Gray Cook's New Book

If you didn't know, I love to read. My athletes are always kidding me about how much time I spend reviewing research and reading content pertaining to the field. When I worked and lived in Massachusetts, every Monday my athletes would naturally ask me how my weekend was.  My response was always the same, "wrote programs, read and went to Borders with the fiancé".  It soon became a joke at our facility that all I did was "sit in front of the fire on Friday and Saturday nights with a cup of tea while diving into my favorite novel".  I promise you two things, the following statement is only partially true and that my life is more exciting than that!  

If you are a strength coach, physical therapist or fitness professional looking for a "novel" pertaining to rehabilitation, corrective exercise and the principles of human movement look no further than the content of Gray Cook. Gray's first book Athletic Body in Balance helped professionals identify and correct common deficiencies such as functional weakness and muscle imbalances through the ideologies of the Functional Movement Screen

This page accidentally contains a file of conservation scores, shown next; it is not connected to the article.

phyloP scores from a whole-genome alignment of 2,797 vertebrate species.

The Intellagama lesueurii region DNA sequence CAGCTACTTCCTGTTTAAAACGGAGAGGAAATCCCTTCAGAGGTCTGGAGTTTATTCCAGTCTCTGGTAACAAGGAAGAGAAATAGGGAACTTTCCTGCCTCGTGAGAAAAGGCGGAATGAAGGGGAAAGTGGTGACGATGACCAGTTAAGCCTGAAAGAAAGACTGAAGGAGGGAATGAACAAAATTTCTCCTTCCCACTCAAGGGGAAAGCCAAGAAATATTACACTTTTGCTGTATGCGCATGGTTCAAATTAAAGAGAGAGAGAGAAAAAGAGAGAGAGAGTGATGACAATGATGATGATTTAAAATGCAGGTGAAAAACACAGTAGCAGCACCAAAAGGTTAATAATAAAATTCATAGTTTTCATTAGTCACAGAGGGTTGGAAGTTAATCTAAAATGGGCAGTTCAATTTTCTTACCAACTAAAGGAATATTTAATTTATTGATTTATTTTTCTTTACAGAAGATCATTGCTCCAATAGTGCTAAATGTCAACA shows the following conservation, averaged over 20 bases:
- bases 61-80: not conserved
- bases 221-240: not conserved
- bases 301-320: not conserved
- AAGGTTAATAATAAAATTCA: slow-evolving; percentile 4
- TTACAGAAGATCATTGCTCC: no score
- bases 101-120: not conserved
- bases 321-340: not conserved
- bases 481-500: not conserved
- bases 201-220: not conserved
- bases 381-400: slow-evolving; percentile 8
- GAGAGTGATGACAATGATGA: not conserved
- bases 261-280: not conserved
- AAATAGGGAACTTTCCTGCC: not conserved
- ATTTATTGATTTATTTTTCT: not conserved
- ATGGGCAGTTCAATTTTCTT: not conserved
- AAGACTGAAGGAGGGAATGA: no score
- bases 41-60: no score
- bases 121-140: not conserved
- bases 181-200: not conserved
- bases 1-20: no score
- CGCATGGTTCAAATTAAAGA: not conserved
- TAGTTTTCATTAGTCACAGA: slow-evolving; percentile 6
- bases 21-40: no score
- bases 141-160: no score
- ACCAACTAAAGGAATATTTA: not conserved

A few days ago Gray's latest book, Movement: Functional Movement Systems: Screening, Assessment and Corrective Strategies became available to Pre-order on Amazon.  I highly recommend you get your hands on it if you train, coach or treat athletes of any age, skill or level.  Dave Drapper has a helpful outline about the book on his site.  Below is a brief chapter-by-chapter description for what to expect once it arrives at your doorstep.

Movement: Functional Movement Systems: Screening, Assessment and Corrective Strategies by Gray Cook

Chapter 1—Introduction to Screening and Assessment. This introductory chapter builds the foundation you’ll need to fully understand the purpose of screening movement. You’ll learn the concept of movement patterns and how to recognize these patterns in action, as well as the history and primary goals of movement screening.
 Chapter 2—Anatomical Science versus Functional Science The next 16 pages expand on the differences between authentic movement and scientific anatomical function. The functional systems of muscles, joints and ligaments are covered, as are the fascial matrix, breathing and the neuromuscular network. Understanding movement deficiency and dysfunction and how these develop will illuminate your work, and clarify your explanations to your athletes, clients and patients.

Chapter 3—Understanding Movement In Chapter 3, you’ll gain an appreciation of the natural laws of basic movement before specific, with an overview of how to use screening, testing and assessment to classify movement proficiency or deficiency. You’ll also get a summary of the differences between the two systems, the Functional Movement Screen (FMS) and the Selective Functional Movement Assessment (SFMA).